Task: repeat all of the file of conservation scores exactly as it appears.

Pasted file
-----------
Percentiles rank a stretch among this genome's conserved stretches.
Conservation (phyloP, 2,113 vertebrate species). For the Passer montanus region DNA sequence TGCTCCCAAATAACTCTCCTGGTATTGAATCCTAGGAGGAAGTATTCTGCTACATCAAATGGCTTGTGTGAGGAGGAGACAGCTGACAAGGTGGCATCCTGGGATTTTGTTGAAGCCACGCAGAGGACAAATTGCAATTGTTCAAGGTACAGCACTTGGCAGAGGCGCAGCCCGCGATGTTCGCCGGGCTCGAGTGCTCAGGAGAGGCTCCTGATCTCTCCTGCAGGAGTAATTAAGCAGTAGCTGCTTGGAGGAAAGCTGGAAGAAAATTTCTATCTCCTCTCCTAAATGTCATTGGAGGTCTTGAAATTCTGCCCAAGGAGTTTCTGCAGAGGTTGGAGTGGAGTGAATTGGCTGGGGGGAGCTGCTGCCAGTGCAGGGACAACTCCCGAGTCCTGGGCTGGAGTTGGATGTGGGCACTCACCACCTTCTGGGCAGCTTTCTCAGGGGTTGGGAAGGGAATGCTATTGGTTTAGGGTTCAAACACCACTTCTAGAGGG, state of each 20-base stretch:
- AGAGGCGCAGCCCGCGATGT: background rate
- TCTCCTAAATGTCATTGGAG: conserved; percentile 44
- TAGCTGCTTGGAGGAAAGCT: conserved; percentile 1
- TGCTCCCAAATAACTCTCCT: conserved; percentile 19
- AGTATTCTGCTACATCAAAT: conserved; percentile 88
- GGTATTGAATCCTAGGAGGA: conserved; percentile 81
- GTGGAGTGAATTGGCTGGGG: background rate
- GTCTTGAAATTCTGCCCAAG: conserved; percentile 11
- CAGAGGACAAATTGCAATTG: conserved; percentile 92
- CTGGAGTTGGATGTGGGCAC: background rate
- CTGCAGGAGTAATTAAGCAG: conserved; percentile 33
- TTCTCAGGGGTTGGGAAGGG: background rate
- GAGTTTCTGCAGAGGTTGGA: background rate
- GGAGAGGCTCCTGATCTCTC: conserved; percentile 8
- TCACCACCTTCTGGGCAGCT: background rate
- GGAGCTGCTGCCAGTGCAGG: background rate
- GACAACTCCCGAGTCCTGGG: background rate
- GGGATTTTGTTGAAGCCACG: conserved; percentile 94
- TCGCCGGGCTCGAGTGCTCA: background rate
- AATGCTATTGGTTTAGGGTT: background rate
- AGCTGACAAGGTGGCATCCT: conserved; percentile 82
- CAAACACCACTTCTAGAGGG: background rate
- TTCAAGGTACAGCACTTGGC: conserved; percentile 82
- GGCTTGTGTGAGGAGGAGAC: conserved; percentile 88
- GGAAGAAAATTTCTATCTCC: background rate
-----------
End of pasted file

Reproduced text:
Percentiles rank a stretch among this genome's conserved stretches.
Conservation (phyloP, 2,113 vertebrate species). For the Passer montanus region DNA sequence TGCTCCCAAATAACTCTCCTGGTATTGAATCCTAGGAGGAAGTATTCTGCTACATCAAATGGCTTGTGTGAGGAGGAGACAGCTGACAAGGTGGCATCCTGGGATTTTGTTGAAGCCACGCAGAGGACAAATTGCAATTGTTCAAGGTACAGCACTTGGCAGAGGCGCAGCCCGCGATGTTCGCCGGGCTCGAGTGCTCAGGAGAGGCTCCTGATCTCTCCTGCAGGAGTAATTAAGCAGTAGCTGCTTGGAGGAAAGCTGGAAGAAAATTTCTATCTCCTCTCCTAAATGTCATTGGAGGTCTTGAAATTCTGCCCAAGGAGTTTCTGCAGAGGTTGGAGTGGAGTGAATTGGCTGGGGGGAGCTGCTGCCAGTGCAGGGACAACTCCCGAGTCCTGGGCTGGAGTTGGATGTGGGCACTCACCACCTTCTGGGCAGCTTTCTCAGGGGTTGGGAAGGGAATGCTATTGGTTTAGGGTTCAAACACCACTTCTAGAGGG, state of each 20-base stretch:
- AGAGGCGCAGCCCGCGATGT: background rate
- TCTCCTAAATGTCATTGGAG: conserved; percentile 44
- TAGCTGCTTGGAGGAAAGCT: conserved; percentile 1
- TGCTCCCAAATAACTCTCCT: conserved; percentile 19
- AGTATTCTGCTACATCAAAT: conserved; percentile 88
- GGTATTGAATCCTAGGAGGA: conserved; percentile 81
- GTGGAGTGAATTGGCTGGGG: background rate
- GTCTTGAAATTCTGCCCAAG: conserved; percentile 11
- CAGAGGACAAATTGCAATTG: conserved; percentile 92
- CTGGAGTTGGATGTGGGCAC: background rate
- CTGCAGGAGTAATTAAGCAG: conserved; percentile 33
- TTCTCAGGGGTTGGGAAGGG: background rate
- GAGTTTCTGCAGAGGTTGGA: background rate
- GGAGAGGCTCCTGATCTCTC: conserved; percentile 8
- TCACCACCTTCTGGGCAGCT: background rate
- GGAGCTGCTGCCAGTGCAGG: background rate
- GACAACTCCCGAGTCCTGGG: background rate
- GGGATTTTGTTGAAGCCACG: conserved; percentile 94
- TCGCCGGGCTCGAGTGCTCA: background rate
- AATGCTATTGGTTTAGGGTT: background rate
- AGCTGACAAGGTGGCATCCT: conserved; percentile 82
- CAAACACCACTTCTAGAGGG: background rate
- TTCAAGGTACAGCACTTGGC: conserved; percentile 82
- GGCTTGTGTGAGGAGGAGAC: conserved; percentile 88
- GGAAGAAAATTTCTATCTCC: background rate